Since Virginia's birth, I have seen new light in Nana because she knows I need her. She spent six weeks with us in the immediate aftermath of Sissy's birth and came back frequently. When Wills was born, she came for three months. She even spent four months with us when I was pregnant with Eliza. It takes a lot for an older person to leave their home, their routine. For Nana, it takes even more because she is leaving some of her memories as well. She has been willing to let go of her grief to serve me and to love my children.

I have tremendous guilt over the things I can do that I know Virginia will never be able to. I think Nana feels guilty that she is enjoying her daughter's grandchildren when her daughter cannot. I can only imagine the emptiness that she has inside of her, the way it must feel to be torn away from your children. But Nana is one stubborn lady and when she promised my mother she would take care of me, she meant it.

Whenever I am sad or depressed about my situation, I call my mom to complain. She always has the same answer. "Why don't you just go do something for someone else? That'll take the focus off your own hurt and you'll feel better." That is exactly what Nana has done these last six years. Not many children can say that they really know their great-grandmother, but mine can. Because Nana loved me so much that she was willing to let go of her sorrow and create new memories. If I live to be an old lady, I pray that I will be able to let go of the pain of my past, however predominant it might be, and serve those around me with the same faith and love that Nana has.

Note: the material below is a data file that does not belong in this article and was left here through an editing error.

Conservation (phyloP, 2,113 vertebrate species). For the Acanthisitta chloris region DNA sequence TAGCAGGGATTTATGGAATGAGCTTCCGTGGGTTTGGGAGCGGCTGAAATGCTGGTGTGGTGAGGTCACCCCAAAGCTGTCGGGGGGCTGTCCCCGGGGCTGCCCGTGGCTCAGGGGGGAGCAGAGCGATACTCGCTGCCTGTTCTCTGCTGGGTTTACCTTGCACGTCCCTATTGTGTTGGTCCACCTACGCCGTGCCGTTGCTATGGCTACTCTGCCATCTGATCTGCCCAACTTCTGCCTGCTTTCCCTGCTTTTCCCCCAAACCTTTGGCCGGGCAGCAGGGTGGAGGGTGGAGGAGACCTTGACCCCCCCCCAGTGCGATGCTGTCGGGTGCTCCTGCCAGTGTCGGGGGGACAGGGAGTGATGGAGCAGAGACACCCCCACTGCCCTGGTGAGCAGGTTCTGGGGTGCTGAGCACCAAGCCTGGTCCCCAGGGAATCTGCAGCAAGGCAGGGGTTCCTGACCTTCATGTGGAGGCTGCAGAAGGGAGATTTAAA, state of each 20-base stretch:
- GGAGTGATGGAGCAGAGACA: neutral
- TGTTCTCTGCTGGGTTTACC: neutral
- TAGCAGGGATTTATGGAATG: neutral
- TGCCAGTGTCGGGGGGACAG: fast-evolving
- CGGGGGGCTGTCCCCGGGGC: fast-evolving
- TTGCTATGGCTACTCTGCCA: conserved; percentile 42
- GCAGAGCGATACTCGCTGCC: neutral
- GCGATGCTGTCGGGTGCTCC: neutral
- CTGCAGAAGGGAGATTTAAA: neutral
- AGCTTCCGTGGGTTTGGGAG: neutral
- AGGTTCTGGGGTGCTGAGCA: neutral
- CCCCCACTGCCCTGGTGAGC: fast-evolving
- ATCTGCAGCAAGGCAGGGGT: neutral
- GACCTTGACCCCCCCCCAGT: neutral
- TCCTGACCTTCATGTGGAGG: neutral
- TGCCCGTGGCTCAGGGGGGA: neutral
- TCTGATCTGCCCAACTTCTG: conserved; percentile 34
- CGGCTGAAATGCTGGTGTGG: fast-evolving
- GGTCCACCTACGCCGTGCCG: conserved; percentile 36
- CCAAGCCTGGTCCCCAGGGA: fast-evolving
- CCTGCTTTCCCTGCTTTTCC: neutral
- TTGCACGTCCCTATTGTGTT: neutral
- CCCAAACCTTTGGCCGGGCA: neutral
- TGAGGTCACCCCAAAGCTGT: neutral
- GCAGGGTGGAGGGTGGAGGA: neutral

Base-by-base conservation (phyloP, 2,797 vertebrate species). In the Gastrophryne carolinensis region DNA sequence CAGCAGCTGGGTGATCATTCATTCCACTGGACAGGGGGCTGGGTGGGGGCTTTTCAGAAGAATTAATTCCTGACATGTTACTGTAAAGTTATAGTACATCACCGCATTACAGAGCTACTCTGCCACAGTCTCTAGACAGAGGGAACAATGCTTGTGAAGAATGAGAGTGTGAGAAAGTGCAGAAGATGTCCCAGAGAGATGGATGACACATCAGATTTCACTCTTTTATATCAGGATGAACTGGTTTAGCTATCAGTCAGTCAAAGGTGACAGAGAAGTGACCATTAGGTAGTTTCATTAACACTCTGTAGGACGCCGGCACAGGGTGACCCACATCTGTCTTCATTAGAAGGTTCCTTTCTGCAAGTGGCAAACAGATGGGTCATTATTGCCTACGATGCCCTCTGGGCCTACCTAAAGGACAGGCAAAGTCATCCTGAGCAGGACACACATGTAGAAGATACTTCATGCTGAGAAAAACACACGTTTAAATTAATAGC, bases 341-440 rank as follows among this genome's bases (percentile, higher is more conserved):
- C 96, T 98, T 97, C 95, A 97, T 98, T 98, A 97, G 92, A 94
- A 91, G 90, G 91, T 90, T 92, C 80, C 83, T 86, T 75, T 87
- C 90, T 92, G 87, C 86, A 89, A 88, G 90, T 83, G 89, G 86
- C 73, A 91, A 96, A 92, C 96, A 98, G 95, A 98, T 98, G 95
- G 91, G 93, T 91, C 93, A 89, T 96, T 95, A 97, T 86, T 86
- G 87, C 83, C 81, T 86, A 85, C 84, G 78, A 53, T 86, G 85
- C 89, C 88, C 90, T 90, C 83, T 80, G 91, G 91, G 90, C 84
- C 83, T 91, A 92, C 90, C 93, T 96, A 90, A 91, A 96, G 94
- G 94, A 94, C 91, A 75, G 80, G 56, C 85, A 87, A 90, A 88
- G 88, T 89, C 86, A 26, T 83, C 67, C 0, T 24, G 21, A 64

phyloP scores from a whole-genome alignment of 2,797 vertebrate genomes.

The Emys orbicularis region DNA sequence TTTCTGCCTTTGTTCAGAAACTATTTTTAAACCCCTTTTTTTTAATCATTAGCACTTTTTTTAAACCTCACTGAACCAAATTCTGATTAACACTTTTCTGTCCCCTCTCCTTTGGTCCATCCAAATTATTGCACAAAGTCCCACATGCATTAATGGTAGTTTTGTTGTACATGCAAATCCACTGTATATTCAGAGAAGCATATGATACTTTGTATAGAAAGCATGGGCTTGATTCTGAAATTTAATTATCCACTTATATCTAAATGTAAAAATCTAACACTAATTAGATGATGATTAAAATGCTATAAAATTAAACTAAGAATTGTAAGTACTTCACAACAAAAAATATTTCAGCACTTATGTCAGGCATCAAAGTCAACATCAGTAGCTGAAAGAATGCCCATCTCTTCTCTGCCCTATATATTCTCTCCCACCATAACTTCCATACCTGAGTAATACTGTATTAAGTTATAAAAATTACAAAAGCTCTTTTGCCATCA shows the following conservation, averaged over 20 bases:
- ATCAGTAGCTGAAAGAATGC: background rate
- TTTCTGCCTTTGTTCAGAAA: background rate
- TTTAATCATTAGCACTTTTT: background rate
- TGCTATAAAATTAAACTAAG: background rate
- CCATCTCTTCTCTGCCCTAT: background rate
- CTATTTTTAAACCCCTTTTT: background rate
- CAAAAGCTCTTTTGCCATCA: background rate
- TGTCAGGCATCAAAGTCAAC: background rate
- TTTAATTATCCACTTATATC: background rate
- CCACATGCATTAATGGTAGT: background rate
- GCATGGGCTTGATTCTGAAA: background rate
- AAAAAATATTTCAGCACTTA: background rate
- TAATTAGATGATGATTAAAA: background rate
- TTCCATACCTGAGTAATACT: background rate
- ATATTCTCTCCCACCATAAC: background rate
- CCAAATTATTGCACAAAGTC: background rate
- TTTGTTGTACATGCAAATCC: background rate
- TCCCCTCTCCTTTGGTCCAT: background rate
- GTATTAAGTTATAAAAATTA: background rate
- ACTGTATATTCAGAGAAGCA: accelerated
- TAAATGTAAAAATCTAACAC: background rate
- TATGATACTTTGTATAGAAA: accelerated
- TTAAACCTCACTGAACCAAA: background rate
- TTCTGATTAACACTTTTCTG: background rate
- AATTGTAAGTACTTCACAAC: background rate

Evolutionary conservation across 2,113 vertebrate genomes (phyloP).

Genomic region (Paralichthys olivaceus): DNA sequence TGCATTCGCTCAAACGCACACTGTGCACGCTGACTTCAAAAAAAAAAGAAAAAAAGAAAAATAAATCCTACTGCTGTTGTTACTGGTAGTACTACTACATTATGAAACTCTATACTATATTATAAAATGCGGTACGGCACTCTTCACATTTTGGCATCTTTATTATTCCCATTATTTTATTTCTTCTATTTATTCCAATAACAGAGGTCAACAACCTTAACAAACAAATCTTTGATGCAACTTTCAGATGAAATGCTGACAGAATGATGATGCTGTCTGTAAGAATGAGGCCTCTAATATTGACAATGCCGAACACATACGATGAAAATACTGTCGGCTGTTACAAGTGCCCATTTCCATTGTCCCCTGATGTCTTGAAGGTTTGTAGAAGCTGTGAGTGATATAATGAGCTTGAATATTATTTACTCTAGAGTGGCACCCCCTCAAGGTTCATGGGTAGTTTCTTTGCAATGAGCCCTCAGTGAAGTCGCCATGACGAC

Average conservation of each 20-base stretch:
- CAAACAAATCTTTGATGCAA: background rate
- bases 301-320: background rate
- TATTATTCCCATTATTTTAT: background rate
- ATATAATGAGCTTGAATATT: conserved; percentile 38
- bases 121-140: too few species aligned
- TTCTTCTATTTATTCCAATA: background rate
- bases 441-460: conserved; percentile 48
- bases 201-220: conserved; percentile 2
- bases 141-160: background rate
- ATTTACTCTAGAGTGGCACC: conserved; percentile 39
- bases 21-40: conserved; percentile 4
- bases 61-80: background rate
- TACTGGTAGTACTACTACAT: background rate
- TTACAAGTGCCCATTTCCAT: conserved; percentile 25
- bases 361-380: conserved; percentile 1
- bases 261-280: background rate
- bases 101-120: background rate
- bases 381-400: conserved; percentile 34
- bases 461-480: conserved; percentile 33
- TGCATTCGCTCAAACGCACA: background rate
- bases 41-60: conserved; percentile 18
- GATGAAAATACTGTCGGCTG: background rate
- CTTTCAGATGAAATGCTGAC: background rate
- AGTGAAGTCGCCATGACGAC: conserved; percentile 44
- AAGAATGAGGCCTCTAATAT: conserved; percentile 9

*I am sure those of you who don't know me are a little confused. My biological mother died of cancer when I was a baby, but Dad remarried Mom when I was not quite four. Mom is my mother in every way except she did not birth me. (although sometimes she forgets this and says things like, 'When I was pregnant with you...' and we have to remind her that she has only been pregnant twice even though she has three kids.) Mom has always encouraged me not to forget my biological mother and has looked after Nana like she was her own mother. She is amazing and Virginia is her namesake. Mom always says that if she is too hard on me or loves me too much, it is just because she is doing the job of two people. I truly am richly blessed!

Nana's bed buddy when she broke her hip.

I had to take Eliza to her, but it was a special meeting.